Five questions about blogs

1. What is a blog?
A weblog is just a tool for organizing information. Think of a weblog the same way you think about a physical book or magazine—-it is just a tool, so it can be about any topic.

2. What do blogs look like?
Well, you’re reading one right now. Many follow the same format. There’s a title at the top and a sidebar for archives and links. Most importantly, there’s a column of posts—-brief entries arranged with the newest stuff on top, often peppered with links to other websites.

3. How many blogs are out there?
Weblogs first started popping up on the internet in 1998. As easy-to-use self-publishing tools were developed, the phenomenon grew exponentially. Technorati currently tracks 30 million registered weblogs, a figure that doubles every 5-and-a-half months.

4.Who writes these blogs?
Corportations, news hounds, libraries and librarians, politicians and talking heads, rock stars, tech folks and everyday people…basically, anyone who has something to say and, increasingly, many people who don’t.

5. How do I start?
Sign up for my Tech Talk–Weblogs: Fresh Content, Fresh Context. There are two sessions scheduled, Wednesday, March 29th or Monday, April 10th. Come out, discover a bit of history, see creative examples of how people are using weblogs, then learn how to set up one of your own in the hands-on portion of our workshop.

Author James Kelly

ThinkFree Office Online

Here is another free, online office-like application that looks and feels like Office. A basic account is free. You just need to create a username and password–just like you would for a free email account.

Here are some details from the ThinkFree site:

With ThinkFree Office Online you can :

  • Create Microsoft Office-compatible documents from the Web.
  • Open and edit your Office documents anywhere and anytime.
  • Create powerful Web presentations using a familiar interface.
  • Add flickr photos to your documents.
  • Post ThinkFree documents directly to a blog.
  • Convert your existing documents to PDF format, simply use the Save As PDF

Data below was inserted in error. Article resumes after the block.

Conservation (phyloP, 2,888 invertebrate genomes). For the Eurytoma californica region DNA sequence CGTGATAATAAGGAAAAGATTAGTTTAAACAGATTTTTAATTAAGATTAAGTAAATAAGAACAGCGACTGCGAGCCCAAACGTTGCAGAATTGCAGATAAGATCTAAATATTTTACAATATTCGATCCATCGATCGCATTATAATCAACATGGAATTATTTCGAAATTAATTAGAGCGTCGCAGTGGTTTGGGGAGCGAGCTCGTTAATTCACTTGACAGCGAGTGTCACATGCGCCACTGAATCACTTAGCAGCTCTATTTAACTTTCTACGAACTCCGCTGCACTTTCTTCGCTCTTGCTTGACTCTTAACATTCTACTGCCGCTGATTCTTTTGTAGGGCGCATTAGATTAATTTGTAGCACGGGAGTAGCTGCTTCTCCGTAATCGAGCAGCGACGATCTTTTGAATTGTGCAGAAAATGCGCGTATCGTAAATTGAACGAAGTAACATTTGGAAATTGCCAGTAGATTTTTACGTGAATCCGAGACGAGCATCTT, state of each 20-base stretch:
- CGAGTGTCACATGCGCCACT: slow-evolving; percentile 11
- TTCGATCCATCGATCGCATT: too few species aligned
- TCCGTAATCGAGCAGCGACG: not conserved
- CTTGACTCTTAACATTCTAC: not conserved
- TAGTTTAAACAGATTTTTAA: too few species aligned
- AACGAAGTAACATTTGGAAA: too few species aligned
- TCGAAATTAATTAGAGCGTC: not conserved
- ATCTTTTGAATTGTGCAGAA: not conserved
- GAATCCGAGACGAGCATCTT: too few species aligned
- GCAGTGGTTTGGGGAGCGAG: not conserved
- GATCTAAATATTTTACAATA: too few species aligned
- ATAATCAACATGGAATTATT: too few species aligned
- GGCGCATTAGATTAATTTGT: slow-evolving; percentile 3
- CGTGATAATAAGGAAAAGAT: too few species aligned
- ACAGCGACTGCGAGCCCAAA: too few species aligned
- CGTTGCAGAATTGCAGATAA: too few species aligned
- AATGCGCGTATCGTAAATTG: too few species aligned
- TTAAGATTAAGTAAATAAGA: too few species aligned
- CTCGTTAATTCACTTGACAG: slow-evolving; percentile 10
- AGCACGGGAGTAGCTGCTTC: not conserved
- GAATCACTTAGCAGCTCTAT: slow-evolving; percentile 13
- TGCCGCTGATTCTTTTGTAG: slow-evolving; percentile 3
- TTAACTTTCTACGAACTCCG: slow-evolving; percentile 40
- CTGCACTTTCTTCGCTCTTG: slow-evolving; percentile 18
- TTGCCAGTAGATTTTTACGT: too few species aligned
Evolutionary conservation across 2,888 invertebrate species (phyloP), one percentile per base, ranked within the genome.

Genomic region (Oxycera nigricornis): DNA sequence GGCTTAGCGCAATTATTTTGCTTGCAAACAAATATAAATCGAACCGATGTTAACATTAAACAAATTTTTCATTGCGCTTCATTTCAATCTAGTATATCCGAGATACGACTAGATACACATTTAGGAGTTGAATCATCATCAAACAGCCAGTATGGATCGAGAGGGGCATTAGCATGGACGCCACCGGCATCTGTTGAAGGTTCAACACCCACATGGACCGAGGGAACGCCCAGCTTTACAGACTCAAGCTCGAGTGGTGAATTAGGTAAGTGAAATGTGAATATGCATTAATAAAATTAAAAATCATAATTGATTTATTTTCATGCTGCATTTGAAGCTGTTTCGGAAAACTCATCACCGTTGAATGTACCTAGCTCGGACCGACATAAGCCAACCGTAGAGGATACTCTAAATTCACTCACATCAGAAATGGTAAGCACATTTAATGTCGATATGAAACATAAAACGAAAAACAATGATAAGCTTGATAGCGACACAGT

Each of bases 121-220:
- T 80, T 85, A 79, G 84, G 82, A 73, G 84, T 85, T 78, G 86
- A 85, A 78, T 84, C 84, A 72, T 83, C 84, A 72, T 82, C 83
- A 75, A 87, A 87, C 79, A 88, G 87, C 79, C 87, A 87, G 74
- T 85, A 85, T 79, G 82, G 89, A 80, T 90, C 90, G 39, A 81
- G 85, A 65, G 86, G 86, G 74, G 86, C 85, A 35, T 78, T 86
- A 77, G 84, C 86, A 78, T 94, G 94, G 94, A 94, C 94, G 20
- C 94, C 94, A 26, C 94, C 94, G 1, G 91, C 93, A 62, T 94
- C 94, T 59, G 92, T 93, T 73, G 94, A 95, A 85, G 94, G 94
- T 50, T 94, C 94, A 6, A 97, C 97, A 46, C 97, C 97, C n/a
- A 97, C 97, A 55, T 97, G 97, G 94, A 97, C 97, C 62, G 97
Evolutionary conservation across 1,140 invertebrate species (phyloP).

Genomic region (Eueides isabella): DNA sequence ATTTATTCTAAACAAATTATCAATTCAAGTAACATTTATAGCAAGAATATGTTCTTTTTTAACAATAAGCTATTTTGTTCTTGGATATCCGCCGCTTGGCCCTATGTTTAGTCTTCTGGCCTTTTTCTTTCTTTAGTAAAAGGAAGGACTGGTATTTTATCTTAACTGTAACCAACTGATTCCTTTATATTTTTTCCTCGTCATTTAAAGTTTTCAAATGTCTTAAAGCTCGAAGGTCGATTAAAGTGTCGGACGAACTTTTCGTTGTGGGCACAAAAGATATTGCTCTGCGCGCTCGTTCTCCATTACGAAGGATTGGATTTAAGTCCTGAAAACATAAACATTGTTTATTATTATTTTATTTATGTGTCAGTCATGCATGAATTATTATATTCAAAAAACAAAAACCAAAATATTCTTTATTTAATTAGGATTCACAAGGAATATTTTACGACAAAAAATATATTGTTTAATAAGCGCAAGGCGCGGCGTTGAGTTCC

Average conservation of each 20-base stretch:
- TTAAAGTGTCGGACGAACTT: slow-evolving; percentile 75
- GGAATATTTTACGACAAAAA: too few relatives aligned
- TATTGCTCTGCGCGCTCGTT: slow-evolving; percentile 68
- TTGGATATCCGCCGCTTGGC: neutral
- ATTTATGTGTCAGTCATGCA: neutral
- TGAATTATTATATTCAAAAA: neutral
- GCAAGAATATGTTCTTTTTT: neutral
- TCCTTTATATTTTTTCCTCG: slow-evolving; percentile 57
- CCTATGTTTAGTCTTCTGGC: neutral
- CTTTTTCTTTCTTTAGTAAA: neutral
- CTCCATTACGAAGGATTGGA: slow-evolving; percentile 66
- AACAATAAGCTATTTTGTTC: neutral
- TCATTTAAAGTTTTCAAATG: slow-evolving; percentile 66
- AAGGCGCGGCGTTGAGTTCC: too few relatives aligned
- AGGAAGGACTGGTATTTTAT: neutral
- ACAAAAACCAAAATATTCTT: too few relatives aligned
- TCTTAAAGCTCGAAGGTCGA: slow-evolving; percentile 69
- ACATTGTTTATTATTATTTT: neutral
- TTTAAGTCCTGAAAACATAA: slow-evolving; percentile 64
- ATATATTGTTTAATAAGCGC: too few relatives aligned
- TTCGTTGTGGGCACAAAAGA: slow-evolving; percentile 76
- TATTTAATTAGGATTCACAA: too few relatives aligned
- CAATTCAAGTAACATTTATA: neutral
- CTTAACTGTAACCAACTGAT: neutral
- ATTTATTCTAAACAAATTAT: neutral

function in the File menu when saving your document.
  • Save your documents in ThinkFree Office Online. You can create, read and revise your documents anytime and anywhere you want. If you save your documents in a secure Web storage account provided by ThinkFree Office Online, you can access and edit them at school, home, work or anywhere else you can think of.
  • 30 MB of free storage.

Click on the image above to view a larger image.

Give ThinkFree a try, and post your comments below. We will be interested to see what staff think.

The End is Just the Beginning

Today is the last day of the “official” Core I months of January and February, but that does not mean that training and learning on Core I will not continue.

So far I have made visits to D, WBL, MOR, COR, NCO, UC, HG, MTI, BC, SUG to conduct staff training in small groups and one-on-one on the Core I checklist. The staff at all locations found this to be very helpful and appreciated the opportunity to ask lots and lots of questions.

If I have not made it to your location yet, I will soon. I will be scheduling visits to other locations later this week.

As the month comes to an end I thought I would share some quotes for you to ponder:

Hardware: the parts of a computer that can be kicked. ~Jeff Pesis

If it draws blood, it’s hardware. ~Author Unknown

The most overlooked advantage to owning a computer is that if they foul up, there’s no law against whacking them around a little. ~Eric Porterfield

Give a person a fish and you feed them for a day; teach that person to use the Internet and they won’t bother you for weeks. ~Author Unknown

The Internet is the world’s largest library. It’s just that all the books are on the floor. ~John Allen Paulos

I just wish my mouth had a backspace key. ~Author Unknown

Any comments or feedback that you would like to share on the past two months of Core Competencies training? Click the comments link below to post comments.

Troubleshooting Floppy Disks

In the February Core Competencies Report, we shared a tip from Howard M. about troubleshooting floppy disks. Did you know there is also a tip sheet for this topic?

Do you have any other tips to share for troubleshooting floppy disks? If so, click below on “Comments” to post a comment.


Have you ever tried to send someone a link to an item from

Sometimes links can be so long that they break apart in email programs and no longer work. Why do they break? Because a URL cannot have any spaces in it. When a URL spans across multiple lines in an email message, some email programs will add a hard return that breaks the link in two.

The solution?


Tiny URL is a free service at that takes a long link such as my link above that was 115 characters and creates a new link,, of only 24 characters.

Best of all, the new link never expires. TinyURL has a huge database where they store the old and new URLs together so that if you click on the TinyURL link in 2 years, the link will still work.

Try it yourself!